As the afternoon
went on I find a number of other products at the show looking to leverage
existing coaxial cable, either by shifting power and video over coax, or by converting
signals on either end of run. It’s good transitional thinking.

Doing a 360 I see
network products everywhere – not just surveillance kit but access control,
too. There are some interesting access products displays to be seen and more biometric
readers than you usually find at a show – most the access companies are showing
them on their stands. Has John Parselle’s revolution finally arrived?  

Across the
corridor, megapixel manufacturer Brickcom is displaying its range. Selling
specifically megapixel cameras that are PSIA and ONVIF approved, the Brickcom
gear looked good and had quality specifications. Brickcom was also showing people
counting solutions, and a network video recorder with 16 channels, together with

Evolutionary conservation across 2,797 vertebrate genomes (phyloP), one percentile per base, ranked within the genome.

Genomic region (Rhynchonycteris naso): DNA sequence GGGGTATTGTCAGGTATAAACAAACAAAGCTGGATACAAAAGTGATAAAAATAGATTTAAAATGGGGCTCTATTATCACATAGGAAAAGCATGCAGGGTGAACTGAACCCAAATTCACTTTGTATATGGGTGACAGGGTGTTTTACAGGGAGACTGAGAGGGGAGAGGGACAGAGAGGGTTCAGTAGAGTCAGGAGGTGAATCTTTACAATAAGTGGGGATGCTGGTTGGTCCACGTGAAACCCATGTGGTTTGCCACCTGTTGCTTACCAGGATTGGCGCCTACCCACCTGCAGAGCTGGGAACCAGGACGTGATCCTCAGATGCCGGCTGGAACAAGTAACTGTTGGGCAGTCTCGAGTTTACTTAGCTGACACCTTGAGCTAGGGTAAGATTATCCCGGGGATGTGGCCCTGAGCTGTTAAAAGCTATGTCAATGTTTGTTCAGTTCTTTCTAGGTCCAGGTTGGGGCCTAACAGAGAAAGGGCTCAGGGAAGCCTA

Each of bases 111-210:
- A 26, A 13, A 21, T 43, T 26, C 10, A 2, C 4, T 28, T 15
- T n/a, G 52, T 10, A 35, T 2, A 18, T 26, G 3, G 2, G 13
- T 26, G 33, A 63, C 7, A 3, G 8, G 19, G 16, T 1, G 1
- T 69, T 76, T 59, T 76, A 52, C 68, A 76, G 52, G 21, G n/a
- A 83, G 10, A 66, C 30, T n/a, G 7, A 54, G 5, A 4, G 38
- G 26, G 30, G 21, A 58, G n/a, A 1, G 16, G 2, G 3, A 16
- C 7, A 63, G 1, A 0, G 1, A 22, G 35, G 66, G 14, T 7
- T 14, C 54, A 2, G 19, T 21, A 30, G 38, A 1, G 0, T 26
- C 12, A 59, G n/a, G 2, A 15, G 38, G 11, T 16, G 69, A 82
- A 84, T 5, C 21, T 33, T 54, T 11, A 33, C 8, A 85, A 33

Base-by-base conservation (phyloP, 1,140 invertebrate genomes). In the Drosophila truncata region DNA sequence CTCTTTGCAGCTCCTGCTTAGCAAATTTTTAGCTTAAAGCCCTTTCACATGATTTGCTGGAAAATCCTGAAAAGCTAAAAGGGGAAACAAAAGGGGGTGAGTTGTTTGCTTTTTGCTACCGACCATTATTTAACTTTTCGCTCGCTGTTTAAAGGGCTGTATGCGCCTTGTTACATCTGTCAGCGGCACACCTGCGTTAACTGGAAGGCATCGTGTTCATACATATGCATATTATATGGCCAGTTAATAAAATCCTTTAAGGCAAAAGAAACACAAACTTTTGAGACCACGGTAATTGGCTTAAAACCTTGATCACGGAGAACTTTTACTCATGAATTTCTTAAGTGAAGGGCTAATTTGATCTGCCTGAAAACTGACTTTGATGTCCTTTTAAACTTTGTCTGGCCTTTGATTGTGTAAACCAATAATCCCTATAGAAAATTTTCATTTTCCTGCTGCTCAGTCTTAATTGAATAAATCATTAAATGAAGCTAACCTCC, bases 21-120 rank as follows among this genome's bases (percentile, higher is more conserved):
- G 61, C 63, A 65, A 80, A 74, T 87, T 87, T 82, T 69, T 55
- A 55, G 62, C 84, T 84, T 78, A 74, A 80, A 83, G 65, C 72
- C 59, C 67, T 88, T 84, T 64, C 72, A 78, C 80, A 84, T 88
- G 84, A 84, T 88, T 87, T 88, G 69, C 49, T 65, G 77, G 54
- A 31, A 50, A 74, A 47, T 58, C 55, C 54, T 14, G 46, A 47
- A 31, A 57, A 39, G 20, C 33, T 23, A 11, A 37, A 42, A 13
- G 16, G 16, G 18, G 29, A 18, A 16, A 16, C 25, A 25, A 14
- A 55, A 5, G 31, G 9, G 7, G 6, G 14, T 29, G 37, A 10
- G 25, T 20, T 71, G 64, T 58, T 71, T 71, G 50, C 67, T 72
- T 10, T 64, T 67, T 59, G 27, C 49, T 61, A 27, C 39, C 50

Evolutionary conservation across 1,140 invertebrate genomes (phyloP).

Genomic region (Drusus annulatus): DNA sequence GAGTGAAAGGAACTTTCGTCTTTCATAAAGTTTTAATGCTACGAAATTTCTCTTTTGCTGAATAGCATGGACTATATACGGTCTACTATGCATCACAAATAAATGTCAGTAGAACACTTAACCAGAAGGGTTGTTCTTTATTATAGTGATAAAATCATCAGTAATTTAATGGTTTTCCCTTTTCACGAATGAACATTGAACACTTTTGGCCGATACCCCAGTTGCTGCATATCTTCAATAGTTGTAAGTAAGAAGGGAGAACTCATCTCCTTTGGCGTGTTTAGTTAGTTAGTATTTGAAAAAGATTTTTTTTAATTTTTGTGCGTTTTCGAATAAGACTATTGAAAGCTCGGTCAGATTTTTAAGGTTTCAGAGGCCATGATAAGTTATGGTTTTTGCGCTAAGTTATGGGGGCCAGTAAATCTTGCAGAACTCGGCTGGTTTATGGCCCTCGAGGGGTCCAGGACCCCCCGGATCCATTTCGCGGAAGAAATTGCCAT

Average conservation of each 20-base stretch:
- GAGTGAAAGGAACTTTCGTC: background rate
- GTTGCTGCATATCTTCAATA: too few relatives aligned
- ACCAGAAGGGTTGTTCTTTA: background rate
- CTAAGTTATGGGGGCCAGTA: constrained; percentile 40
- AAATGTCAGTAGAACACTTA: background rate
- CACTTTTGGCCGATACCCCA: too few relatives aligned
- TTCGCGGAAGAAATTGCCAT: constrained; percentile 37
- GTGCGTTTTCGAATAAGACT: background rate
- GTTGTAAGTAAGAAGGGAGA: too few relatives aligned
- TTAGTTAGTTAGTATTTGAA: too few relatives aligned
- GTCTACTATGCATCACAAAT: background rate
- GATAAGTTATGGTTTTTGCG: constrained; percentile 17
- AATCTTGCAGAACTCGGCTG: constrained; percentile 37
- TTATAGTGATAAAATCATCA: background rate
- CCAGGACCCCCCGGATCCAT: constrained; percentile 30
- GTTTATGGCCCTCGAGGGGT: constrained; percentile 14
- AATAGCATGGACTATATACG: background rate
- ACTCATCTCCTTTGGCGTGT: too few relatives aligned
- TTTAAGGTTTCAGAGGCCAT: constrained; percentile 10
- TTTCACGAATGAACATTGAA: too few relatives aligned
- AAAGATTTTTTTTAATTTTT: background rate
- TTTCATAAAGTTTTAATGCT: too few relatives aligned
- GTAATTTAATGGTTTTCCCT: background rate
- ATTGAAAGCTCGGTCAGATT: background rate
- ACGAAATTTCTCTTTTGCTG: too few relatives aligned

management software.

Nearby is All
Nippon Security Systems. They too, have a central management system software to
go with a range of equipment and services and further along Toa have cameras
and video management software supporting analog and IP cameras. Next door JVC
have the Value J lineup of cameras. They have a 650-line analog camera range –
nice looking cameras, these, covering fixed and dome units.

Tamron also has a
big stand and they were showing a range of megapixel lenses – nice looking
lenses – excellent lenses. In the same part of the hall was Selco, which was
showing cameras and high quality 4, 8 and 16-input DVRs among other things. Selco’s
promo line was “The security link to the cosmos”.

NTT and Jcom were
two of a number of telecommunications companies at Security Show 2010. Alongside
them, Vision Access is promoting video on a cloud computing – it’s MVAAS with
MPLS. It’s the first time I’ve seen such a thing at a security show and it’s